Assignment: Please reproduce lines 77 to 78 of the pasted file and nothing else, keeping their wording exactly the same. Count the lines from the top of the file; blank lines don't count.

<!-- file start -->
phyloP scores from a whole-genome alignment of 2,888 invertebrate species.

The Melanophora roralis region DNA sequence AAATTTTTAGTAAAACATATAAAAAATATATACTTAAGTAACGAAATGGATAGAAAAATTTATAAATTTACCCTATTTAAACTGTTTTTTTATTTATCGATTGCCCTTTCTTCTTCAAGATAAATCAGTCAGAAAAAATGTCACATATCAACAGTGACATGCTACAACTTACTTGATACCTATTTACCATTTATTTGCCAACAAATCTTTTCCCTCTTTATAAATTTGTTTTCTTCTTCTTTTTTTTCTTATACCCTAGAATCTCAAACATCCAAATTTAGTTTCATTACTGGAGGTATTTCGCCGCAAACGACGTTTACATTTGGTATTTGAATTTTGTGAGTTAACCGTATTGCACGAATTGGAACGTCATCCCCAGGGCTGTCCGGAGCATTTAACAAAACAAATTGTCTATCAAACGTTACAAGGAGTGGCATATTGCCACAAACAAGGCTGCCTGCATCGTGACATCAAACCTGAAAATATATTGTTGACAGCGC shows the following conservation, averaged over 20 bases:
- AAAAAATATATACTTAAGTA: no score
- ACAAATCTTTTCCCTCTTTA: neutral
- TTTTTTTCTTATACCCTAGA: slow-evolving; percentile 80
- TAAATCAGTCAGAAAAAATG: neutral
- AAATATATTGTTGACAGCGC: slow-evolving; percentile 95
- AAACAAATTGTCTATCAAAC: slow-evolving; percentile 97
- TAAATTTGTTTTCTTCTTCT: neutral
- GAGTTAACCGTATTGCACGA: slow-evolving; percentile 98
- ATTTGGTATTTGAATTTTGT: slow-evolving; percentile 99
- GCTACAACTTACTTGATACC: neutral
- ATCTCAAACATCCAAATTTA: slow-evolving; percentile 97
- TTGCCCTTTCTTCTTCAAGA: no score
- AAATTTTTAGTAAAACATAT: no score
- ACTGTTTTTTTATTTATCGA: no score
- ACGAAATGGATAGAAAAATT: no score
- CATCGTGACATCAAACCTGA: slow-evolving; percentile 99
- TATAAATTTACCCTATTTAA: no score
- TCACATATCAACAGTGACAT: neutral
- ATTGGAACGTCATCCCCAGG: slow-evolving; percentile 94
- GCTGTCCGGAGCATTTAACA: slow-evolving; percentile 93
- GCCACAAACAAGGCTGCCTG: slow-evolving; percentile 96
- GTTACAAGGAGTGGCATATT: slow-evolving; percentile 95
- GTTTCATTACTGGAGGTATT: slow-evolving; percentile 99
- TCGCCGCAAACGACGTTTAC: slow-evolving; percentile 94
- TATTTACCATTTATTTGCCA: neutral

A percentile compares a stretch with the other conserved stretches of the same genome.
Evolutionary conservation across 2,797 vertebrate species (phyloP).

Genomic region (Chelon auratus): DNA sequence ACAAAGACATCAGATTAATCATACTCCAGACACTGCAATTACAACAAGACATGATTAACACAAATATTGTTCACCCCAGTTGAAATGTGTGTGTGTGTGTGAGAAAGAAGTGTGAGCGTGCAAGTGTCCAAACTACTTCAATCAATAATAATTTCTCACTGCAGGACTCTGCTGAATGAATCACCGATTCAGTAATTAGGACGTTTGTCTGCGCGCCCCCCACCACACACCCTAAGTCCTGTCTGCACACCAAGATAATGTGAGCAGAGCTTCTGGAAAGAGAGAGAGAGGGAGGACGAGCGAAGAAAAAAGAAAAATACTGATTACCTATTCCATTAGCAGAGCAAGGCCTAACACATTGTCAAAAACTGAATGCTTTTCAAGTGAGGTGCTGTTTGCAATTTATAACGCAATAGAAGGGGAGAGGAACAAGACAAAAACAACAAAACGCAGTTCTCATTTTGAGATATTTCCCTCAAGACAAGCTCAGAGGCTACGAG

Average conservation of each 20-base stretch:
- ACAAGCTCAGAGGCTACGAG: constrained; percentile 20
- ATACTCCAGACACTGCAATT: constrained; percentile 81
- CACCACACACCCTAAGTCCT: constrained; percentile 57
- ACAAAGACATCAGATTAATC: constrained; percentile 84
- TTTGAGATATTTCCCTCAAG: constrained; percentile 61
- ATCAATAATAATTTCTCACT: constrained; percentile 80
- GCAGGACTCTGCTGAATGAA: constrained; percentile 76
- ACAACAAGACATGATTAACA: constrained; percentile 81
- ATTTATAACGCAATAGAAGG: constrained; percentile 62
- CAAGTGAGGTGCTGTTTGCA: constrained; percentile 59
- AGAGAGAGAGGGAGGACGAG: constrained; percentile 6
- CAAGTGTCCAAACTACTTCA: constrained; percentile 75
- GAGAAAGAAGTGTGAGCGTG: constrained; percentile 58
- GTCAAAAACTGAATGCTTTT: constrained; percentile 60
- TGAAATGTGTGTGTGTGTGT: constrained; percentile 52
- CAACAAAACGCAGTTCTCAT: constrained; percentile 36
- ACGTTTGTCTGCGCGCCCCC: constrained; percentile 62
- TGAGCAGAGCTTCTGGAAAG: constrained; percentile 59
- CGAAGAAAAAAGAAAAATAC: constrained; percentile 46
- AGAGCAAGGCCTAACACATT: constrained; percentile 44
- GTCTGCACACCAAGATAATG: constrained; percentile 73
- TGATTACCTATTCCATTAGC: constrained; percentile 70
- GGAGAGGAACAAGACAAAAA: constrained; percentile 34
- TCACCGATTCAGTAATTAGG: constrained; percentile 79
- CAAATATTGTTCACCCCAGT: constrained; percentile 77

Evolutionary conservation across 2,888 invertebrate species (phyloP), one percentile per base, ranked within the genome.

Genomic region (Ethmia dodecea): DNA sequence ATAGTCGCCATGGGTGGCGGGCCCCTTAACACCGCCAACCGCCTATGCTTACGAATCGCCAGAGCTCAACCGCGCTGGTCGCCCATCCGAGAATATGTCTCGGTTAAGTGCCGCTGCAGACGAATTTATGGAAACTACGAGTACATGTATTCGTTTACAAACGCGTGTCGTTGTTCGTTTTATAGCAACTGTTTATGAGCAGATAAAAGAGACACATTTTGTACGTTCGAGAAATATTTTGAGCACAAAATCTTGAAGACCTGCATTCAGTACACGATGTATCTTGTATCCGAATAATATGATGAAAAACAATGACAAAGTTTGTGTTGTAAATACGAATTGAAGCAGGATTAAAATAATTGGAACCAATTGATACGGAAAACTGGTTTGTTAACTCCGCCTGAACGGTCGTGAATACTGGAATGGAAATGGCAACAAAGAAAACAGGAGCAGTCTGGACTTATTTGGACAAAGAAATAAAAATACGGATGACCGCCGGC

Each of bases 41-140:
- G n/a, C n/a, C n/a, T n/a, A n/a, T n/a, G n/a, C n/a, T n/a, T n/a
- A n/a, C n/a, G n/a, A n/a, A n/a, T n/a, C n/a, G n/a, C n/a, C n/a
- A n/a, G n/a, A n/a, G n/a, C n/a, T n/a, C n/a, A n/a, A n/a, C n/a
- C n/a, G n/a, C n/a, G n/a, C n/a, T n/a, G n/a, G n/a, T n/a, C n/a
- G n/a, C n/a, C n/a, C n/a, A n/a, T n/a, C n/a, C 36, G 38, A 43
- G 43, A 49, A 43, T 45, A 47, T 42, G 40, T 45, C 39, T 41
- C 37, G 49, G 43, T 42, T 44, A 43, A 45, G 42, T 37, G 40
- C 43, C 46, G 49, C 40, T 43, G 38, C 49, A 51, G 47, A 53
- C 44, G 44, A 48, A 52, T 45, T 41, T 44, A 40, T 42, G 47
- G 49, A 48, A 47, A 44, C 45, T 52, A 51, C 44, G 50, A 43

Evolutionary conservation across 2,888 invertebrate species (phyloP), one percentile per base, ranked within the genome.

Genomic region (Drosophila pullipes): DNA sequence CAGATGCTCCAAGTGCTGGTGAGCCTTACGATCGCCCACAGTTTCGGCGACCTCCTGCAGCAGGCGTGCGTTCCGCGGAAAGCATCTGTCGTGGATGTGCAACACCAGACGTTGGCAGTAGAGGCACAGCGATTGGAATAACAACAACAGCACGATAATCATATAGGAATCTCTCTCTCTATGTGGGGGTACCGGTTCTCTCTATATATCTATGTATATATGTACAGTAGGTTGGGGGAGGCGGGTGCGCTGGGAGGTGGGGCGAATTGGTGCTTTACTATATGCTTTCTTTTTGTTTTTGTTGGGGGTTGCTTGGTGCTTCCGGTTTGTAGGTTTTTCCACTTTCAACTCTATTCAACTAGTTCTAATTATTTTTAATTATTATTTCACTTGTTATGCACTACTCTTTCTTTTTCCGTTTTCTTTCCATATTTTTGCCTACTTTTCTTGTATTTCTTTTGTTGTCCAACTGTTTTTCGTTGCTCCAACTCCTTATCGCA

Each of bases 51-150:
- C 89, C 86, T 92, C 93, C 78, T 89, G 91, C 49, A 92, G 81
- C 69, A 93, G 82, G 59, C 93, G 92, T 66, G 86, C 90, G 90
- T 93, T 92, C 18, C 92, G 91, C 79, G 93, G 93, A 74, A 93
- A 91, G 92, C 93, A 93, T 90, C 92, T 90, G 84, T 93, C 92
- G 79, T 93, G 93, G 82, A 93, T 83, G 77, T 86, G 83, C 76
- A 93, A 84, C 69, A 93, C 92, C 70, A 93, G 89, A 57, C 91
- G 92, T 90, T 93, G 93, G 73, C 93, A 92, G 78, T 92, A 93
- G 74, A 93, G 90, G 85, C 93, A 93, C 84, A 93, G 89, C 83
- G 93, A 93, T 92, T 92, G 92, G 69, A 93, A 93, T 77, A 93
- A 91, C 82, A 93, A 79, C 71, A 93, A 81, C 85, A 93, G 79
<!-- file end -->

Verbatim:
- G 79, T 93, G 93, G 82, A 93, T 83, G 77, T 86, G 83, C 76
- A 93, A 84, C 69, A 93, C 92, C 70, A 93, G 89, A 57, C 91